Accepting My Child Will Never Walk

I remember reading, a few years back, about someone with cancer feeling inadequate because they weren't running marathons or raising millions of pounds for charity. They were 'just', you know, getting on, turning up for chemo, hoping for the best. I've read too about people who've become depressed (understandably) as the cancer has taken hold; felt like giving up. But those aren't the stories that make the papers; people don't want to read about that. They want INSPIRATION. Defying the odds... That kind of thing. Not just ... Well you know ... The everyday kind of suffering.  
I wondered how it would feel to have cancer and read about the people running 26 miles when you're barely fit to get to the end of your bed. Do you think 'fair play', or do you feel guilty, or unworthy, or maybe that you're just not trying hard enough?
Mind over matter and all that!
Hugh's undiagnosed condition has left his muscles very floppy. He can't walk or si…

Dear Doctor

Dear Medical Professional,
You will ask about his medical history,
And I will repeat the story I have told 100 times or more,
The details fine tuned to the essentials I know you need:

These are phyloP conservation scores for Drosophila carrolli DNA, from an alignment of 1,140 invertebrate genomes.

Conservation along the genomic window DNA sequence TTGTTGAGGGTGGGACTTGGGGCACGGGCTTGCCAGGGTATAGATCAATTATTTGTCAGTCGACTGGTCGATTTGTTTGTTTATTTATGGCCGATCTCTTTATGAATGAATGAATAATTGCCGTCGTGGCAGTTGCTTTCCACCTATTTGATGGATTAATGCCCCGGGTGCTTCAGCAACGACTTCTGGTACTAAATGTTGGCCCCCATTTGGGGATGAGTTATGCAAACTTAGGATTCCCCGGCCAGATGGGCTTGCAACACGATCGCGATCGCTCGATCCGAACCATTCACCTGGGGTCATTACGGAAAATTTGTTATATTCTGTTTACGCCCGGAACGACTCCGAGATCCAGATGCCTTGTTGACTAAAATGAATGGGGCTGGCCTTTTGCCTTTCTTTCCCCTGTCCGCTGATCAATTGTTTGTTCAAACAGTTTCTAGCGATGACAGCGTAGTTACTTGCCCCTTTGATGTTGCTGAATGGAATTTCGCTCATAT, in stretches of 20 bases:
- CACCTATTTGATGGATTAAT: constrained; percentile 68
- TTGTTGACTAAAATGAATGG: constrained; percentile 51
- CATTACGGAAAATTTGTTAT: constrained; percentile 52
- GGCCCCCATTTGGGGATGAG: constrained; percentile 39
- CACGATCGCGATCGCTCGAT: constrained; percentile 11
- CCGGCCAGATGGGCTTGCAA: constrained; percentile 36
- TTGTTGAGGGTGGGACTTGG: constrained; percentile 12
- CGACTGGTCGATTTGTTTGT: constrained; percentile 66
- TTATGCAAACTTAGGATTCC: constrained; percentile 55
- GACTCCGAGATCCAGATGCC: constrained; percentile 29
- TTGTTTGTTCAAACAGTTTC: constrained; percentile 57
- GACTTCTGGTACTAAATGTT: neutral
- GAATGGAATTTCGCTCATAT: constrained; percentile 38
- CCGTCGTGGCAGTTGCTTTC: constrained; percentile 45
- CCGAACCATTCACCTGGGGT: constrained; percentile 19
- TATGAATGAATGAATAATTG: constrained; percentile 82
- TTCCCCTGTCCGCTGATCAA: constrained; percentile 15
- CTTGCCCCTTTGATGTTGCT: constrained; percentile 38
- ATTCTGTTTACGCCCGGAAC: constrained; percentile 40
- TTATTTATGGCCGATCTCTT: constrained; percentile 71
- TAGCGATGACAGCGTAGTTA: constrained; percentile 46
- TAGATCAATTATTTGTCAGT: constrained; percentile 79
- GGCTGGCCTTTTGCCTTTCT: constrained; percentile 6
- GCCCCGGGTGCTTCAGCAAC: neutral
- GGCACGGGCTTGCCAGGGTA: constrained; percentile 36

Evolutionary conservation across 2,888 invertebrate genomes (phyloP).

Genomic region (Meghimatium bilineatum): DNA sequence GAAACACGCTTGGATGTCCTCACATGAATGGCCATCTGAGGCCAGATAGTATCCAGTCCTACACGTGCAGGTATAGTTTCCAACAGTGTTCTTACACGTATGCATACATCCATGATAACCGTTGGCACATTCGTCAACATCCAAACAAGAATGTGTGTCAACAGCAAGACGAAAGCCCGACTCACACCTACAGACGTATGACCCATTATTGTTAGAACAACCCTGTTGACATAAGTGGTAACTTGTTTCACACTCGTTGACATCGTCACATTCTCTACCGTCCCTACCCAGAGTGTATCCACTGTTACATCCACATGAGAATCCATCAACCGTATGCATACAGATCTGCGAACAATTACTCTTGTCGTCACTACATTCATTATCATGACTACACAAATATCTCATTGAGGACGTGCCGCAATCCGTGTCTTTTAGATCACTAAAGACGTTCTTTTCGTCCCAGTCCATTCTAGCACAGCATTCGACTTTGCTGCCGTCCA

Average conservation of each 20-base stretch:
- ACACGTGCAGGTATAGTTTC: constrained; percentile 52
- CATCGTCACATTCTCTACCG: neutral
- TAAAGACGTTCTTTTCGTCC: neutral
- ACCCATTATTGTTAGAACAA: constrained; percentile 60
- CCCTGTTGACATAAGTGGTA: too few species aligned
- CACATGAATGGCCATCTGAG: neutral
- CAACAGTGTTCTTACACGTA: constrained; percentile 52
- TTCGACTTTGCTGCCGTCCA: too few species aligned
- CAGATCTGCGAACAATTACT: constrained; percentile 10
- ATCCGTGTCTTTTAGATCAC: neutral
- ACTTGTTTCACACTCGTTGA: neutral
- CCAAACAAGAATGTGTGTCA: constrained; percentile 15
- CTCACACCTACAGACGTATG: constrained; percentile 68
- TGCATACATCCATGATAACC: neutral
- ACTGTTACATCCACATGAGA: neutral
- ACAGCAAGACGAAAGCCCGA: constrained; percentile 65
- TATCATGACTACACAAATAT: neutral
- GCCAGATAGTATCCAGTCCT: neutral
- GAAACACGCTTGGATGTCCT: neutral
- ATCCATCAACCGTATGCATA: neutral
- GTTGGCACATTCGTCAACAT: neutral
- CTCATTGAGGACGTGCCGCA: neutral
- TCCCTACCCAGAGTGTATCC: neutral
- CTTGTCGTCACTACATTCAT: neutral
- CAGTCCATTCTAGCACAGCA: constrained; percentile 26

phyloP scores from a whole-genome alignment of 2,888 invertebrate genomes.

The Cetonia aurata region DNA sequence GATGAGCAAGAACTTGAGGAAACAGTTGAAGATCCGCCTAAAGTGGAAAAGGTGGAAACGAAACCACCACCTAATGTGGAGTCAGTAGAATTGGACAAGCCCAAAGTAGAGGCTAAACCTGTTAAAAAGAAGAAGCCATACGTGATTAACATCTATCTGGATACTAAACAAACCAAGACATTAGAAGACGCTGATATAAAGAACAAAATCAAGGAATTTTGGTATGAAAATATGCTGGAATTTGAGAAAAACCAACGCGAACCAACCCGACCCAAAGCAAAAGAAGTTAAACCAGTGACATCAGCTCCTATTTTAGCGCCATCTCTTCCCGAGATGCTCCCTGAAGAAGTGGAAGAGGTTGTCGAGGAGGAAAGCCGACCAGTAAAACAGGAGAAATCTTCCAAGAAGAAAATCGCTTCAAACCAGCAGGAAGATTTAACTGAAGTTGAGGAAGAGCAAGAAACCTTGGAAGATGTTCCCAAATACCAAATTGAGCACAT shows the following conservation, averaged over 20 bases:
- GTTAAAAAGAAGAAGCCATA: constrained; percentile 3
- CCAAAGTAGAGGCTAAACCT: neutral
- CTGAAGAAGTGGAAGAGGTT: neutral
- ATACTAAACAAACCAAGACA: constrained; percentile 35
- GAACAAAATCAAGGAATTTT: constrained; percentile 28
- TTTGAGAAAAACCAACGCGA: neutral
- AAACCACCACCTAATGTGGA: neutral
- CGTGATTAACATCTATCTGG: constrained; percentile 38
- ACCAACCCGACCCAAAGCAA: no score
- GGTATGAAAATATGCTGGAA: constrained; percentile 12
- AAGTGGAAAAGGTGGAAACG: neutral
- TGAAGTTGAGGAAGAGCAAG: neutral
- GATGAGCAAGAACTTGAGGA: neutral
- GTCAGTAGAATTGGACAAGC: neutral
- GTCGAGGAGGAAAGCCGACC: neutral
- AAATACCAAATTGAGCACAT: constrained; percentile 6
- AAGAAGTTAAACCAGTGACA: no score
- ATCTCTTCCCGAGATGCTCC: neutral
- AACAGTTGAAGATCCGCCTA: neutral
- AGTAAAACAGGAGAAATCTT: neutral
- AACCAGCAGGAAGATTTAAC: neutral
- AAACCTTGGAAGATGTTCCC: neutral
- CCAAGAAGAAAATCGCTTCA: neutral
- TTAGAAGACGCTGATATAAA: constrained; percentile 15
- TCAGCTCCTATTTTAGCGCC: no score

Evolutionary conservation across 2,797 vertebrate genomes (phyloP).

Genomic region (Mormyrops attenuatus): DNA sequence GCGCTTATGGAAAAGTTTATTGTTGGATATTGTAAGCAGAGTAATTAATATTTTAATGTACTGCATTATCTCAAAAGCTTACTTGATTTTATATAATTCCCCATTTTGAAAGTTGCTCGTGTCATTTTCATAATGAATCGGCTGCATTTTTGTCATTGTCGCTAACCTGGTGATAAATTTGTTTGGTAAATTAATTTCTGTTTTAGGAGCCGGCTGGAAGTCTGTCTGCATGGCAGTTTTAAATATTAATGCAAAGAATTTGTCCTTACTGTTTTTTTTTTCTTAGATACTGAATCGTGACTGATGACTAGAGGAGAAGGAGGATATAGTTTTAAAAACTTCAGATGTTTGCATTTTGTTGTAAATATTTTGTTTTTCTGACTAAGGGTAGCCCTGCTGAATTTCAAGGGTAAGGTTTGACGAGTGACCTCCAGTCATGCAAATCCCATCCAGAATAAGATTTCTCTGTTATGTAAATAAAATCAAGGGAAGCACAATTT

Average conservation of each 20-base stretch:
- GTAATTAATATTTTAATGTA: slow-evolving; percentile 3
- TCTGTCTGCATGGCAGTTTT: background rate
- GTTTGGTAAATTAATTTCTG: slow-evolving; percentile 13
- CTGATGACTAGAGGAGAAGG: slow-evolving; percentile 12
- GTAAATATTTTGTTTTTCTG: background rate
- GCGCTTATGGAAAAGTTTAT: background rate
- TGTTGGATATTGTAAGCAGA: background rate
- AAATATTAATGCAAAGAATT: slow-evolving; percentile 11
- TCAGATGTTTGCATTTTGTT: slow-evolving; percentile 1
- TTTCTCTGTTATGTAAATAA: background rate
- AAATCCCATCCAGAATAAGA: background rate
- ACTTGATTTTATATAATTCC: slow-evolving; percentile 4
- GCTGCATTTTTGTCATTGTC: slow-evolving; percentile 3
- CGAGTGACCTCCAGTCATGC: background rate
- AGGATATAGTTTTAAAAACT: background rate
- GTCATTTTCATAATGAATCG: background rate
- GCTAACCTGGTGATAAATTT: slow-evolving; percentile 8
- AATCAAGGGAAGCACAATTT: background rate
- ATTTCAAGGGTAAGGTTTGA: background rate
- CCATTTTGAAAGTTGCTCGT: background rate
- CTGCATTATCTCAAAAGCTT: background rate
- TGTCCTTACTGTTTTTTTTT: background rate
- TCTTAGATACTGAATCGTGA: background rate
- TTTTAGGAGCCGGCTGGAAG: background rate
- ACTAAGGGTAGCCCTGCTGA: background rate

He was born full term,
He has a 7 year old brother who is fit and well,
He is allergic to penicillin. 

You will ask me what happened,
And I will answer:
He is 6 years old.
He wasn't breathing for 7 minutes.
I gave him mouth to mouth.

I will hand over a careful typed piece of A4 paper.
It will tell you his hospital number,
The things he is allergic to,
A list of medications and doses.
You will take it and smile.
You'll tell me I make your job easier.

I will stand calm,
And in control. 
You see my demeanour,
my hospital bags packed and ready,
And you say,
You've done this before.
I'll nod and say many times.

But remember this;
That 6 year old is my baby.

That boy with the oxygen,
And the wires,
And the tubes,
Is my son.

I watched him turn blue.
The first time,
The fifth time,
The hundred and fifty fifth time...
It was still my baby.

My answers may be more polished,
I may appear more organised and calm.
But he is still my baby.

Sometimes I lie my head on the bed beside him in A&E and sob huge silent tears onto the starched, white sheets.

Sometimes my hands shake so much, I hold them tight between my knees while I'm answering your questions.

Sometimes I hold my breath just to stop myself screaming, my throat burning from the effort of holding it in, a single tear escaping and betraying me. 

So please doctor, registrar, paramedic, nurse... don't be fooled by my tough exterior.


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